Gaga did what? Maybe it’s time for us to move on.

Earlier this semester, we discussed the process of mainstream culture appropriating aspects of counterculture and what this means in terms of the relationship between the two. One of the books I’m reading for my research paper, Counterculture through the Ages by Ken Goffman (aka R. U. Sirius), eloquently describes this phenomenon and its ramifications:

“…. It’s not surprising, then, that countercultures are usually subjected to some level of persecution. When a counterculture is born, a society finds foreigners in its midst. Breaking taboos, violating norms, challenging sacrosanct ideas: the anti-authoritarian spirit inherent in counterculture potentially threatens any established order. Suppression frequently follows…. When persecution fails to stamp out an active counterculture, the dominant culture tends to assimilate it, subtly weaking, distorting, or sometimes inverting its memes, robbing them of their subversive power. Establishment forces integrate countercultural phraseology into their own propaganda, while economic powers reduce countercultural art and aesthetics to a mass-marketed commodity. Theodore Roszak writes in The Making of a Counter Culture, “it is the cultural experimentation of the young that often runs the worst risks of commercial verminization—and so of having the force of its dissent dissipated.” ….Dropping out is one frequent countercultural response to these difficulties …. countercultures often seek greater freedom to explore and live according to their values by separating themselves from the mainstream” (35-36).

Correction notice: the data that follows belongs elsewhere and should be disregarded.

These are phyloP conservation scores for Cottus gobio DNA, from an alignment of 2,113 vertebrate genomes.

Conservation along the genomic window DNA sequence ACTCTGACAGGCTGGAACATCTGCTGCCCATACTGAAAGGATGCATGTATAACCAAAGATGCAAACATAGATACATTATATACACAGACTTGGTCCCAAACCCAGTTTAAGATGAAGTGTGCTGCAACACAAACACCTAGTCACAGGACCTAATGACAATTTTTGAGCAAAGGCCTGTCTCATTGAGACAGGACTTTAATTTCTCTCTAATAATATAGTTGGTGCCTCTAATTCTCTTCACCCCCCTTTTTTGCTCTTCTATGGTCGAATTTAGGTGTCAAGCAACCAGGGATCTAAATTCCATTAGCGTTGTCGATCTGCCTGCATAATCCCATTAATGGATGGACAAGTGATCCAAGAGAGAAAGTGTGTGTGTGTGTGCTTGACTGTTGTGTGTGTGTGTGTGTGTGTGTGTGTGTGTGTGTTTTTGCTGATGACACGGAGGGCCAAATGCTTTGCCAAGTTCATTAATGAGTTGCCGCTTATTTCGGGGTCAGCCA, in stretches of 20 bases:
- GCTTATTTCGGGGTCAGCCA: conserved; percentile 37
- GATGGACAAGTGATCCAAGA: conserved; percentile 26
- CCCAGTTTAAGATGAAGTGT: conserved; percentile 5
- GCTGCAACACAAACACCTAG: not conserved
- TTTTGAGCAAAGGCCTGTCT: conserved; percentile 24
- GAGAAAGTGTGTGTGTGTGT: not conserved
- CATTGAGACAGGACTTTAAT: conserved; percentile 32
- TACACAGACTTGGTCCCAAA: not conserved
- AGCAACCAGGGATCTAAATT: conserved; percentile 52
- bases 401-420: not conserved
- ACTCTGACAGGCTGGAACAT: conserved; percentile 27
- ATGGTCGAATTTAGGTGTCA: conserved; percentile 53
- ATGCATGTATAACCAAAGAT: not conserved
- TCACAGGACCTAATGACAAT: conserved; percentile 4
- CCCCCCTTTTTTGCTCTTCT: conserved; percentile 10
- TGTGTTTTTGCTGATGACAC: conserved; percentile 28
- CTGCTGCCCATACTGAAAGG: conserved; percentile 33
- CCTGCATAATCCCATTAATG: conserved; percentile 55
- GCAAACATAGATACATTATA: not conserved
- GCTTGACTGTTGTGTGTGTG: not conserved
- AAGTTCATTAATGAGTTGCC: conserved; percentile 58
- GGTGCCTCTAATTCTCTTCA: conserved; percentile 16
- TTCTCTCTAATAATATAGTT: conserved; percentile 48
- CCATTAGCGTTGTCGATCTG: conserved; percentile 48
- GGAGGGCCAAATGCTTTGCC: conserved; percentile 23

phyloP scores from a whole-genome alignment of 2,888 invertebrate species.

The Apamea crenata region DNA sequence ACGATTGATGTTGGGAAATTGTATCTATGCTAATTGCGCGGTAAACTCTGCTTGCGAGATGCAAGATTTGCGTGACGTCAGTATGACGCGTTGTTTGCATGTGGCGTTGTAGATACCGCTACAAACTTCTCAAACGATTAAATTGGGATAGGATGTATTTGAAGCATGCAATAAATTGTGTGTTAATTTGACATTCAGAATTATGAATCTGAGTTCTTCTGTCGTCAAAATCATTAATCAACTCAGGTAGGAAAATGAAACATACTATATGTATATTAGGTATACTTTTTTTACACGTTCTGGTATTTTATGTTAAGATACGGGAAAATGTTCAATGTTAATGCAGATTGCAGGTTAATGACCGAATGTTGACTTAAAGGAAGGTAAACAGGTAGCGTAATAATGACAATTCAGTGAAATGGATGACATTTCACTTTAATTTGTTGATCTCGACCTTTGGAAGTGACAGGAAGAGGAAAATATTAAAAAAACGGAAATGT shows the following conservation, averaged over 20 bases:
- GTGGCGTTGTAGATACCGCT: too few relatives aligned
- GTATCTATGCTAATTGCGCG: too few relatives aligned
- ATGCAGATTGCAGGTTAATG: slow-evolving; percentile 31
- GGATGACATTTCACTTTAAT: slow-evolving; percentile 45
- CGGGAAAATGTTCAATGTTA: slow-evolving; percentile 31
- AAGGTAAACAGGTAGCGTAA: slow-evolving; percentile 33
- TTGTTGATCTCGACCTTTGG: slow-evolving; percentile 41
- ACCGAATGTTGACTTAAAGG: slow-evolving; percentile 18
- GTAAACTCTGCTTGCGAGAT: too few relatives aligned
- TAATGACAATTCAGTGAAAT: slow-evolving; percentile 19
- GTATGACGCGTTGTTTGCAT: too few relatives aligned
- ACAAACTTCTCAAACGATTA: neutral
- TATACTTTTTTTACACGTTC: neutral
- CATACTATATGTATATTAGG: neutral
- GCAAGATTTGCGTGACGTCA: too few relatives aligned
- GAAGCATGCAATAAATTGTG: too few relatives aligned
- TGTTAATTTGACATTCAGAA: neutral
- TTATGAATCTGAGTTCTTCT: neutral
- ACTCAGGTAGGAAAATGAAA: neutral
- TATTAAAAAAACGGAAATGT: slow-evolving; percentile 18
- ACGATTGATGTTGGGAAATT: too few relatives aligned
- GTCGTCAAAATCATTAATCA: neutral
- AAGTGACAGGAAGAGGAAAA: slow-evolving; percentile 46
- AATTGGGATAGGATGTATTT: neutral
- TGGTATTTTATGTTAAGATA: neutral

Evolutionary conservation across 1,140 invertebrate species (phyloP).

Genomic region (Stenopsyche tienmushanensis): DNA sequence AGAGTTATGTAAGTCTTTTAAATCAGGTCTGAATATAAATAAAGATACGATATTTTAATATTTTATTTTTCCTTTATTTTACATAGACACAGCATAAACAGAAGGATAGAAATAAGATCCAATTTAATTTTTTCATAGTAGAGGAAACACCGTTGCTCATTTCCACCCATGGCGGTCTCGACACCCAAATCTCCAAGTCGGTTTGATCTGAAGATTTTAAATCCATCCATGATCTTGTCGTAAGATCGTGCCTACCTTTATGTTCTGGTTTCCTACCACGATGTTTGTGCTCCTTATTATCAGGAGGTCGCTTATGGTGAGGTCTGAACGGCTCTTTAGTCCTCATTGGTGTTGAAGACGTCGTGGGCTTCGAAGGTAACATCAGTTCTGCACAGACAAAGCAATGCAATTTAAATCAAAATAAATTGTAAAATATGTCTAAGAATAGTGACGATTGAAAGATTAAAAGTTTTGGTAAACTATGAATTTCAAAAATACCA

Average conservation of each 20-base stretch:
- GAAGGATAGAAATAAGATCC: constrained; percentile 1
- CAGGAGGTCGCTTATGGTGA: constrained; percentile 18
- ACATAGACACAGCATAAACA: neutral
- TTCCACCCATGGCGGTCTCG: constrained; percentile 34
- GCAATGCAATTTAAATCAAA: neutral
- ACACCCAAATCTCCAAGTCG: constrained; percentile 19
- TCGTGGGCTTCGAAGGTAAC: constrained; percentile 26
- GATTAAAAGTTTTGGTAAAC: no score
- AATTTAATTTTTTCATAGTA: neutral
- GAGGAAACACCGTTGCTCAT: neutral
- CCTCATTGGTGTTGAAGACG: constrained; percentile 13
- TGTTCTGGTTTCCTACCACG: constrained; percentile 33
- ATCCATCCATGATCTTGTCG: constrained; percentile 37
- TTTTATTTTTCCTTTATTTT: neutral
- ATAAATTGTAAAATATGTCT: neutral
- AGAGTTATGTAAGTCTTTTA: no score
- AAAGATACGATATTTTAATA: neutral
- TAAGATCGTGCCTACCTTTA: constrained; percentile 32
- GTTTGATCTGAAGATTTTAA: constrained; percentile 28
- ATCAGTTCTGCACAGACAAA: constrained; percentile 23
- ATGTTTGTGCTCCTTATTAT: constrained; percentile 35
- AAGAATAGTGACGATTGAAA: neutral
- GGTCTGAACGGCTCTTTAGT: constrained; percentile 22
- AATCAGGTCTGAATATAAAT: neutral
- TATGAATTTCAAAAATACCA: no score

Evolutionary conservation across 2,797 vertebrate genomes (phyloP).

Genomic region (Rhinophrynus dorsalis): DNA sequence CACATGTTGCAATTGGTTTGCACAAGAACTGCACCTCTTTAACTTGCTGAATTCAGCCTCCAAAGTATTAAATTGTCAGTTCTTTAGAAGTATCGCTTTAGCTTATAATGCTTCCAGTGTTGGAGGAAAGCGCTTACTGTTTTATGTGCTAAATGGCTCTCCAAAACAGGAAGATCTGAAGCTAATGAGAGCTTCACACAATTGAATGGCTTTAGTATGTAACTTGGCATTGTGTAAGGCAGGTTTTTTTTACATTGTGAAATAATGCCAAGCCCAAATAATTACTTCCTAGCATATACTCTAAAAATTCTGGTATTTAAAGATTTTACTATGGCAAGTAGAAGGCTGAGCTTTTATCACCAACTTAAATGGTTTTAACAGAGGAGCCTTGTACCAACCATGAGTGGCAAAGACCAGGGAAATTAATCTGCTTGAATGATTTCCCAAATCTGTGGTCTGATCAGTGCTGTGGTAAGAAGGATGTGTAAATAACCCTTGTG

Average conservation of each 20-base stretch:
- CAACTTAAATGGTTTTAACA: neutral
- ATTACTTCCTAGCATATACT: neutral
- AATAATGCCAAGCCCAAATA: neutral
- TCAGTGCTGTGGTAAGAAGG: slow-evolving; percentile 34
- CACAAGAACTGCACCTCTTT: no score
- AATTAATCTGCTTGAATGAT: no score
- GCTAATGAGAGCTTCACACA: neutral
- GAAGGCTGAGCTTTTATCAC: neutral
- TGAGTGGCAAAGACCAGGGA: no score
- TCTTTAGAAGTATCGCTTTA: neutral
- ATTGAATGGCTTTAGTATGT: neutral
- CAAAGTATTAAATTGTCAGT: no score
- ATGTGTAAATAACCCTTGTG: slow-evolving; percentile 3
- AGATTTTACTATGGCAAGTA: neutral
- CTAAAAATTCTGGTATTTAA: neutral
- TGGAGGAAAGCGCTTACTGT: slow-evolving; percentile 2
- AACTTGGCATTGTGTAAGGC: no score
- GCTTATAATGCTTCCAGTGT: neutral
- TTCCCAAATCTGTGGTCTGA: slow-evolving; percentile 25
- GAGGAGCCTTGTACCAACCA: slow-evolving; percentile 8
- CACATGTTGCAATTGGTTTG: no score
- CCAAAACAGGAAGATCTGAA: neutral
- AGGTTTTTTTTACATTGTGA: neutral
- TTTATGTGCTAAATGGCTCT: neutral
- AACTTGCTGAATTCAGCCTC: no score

As Goffman comments, since countercultures threaten mainstream society, mainstream society’s first reaction towards countercultures is outright persecution. If this isn’t enough, mainstream society often takes control of memes associated with counterculture in order to weaken and rid them of their original intention. In reaction to this, countercultures often just separate themselves even further from mainstream culture.

What I find really thought-provoking about Goffman’s analysis is the idea that if outright persecution of counterculture fails, mainstream culture attempts to subvert counterculture by appropriating and distorting its memes. And even more interesting is the idea that instead of battling for the right over certain memes, countercultures often just end up reinventing and creating new memes. As Goffman comments, oftentimes, instead of ensuing in a head-to-head battle, countercultural movements move themselves even further away from mainstream society. (He does mention that sometimes countercultures are confrontational, but this usually occurs only in moments). These movements almost seem to be disinterested in confrontation. The battle to control something that has been normalized is almost useless from a countercultural viewpoint as its purpose isn’t to create a new norm; rather, it’s to just not be part of a norm. So, when mainstream society attempts to break and subvert the “otherness” of counterculture, counterculture just moves forward.

A contemporary example of this kind of appropriation is Lady Gaga’s Telephone, which we discussed in class. As we discussed, her video is full of appropriation of countercultural memes (including, but not limited to, her studded leather jacket which showcases the logos of anarchist punk bands).  I wonder how the movements this video steals from should react to her appropriation of their memes. I really think the refusal to engage in confrontation is a profound and elegantly backhanded way of refusing subversion. That is, if it is mainstream culture’s desire to absorb what is foreign to it in order to reassert its own power, there’s nothing better for a counterculture to do than to reject or change the aspect of its own culture that is being absorbed.

Even though “dropping out” and moving on seems to be an excellent way to withdraw even further from the mainstream, this process ends up disregarding complete histories of struggle.  On the other hand, although appropriation can be extremely frustrating and upsetting, is it eventually more beneficial to just move on? That is, is the best rejection of the appropriation losing interest in the appropriated memes? Also, I wonder when, if ever, it is worthwhile to battle for a re-appropriation of those memes?